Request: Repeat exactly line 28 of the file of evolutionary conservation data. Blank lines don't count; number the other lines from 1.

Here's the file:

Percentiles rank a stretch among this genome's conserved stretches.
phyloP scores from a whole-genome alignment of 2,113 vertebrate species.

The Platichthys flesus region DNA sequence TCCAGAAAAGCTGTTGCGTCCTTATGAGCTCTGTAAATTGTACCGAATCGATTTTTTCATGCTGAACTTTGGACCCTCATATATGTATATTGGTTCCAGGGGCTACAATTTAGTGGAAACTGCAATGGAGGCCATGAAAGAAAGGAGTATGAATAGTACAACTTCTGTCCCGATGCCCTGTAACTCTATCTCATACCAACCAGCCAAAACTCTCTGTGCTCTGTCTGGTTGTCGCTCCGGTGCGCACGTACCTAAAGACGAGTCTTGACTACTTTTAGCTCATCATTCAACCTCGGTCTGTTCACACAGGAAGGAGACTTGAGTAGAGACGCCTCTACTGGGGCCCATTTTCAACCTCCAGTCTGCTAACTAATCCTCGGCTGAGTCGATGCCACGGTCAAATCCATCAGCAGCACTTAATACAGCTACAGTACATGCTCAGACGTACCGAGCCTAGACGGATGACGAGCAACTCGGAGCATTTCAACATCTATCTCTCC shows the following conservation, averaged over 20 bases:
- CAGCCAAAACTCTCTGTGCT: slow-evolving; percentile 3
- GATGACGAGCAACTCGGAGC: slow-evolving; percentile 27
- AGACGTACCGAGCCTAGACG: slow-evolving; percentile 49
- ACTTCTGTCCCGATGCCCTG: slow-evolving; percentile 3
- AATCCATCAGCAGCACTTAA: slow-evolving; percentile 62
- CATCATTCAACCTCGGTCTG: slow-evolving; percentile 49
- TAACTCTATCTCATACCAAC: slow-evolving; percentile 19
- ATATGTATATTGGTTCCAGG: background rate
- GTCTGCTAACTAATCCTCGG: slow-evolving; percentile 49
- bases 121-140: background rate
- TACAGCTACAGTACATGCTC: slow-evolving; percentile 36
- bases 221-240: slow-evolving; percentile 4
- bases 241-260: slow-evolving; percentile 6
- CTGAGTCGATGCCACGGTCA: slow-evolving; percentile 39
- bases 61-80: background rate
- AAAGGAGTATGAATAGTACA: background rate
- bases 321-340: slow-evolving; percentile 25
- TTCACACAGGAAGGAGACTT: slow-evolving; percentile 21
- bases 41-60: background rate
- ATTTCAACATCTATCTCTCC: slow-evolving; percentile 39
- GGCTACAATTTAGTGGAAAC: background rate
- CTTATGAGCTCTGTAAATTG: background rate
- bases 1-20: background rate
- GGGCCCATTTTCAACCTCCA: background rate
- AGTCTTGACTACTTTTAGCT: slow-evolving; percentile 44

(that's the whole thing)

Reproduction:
- AGTCTTGACTACTTTTAGCT: slow-evolving; percentile 44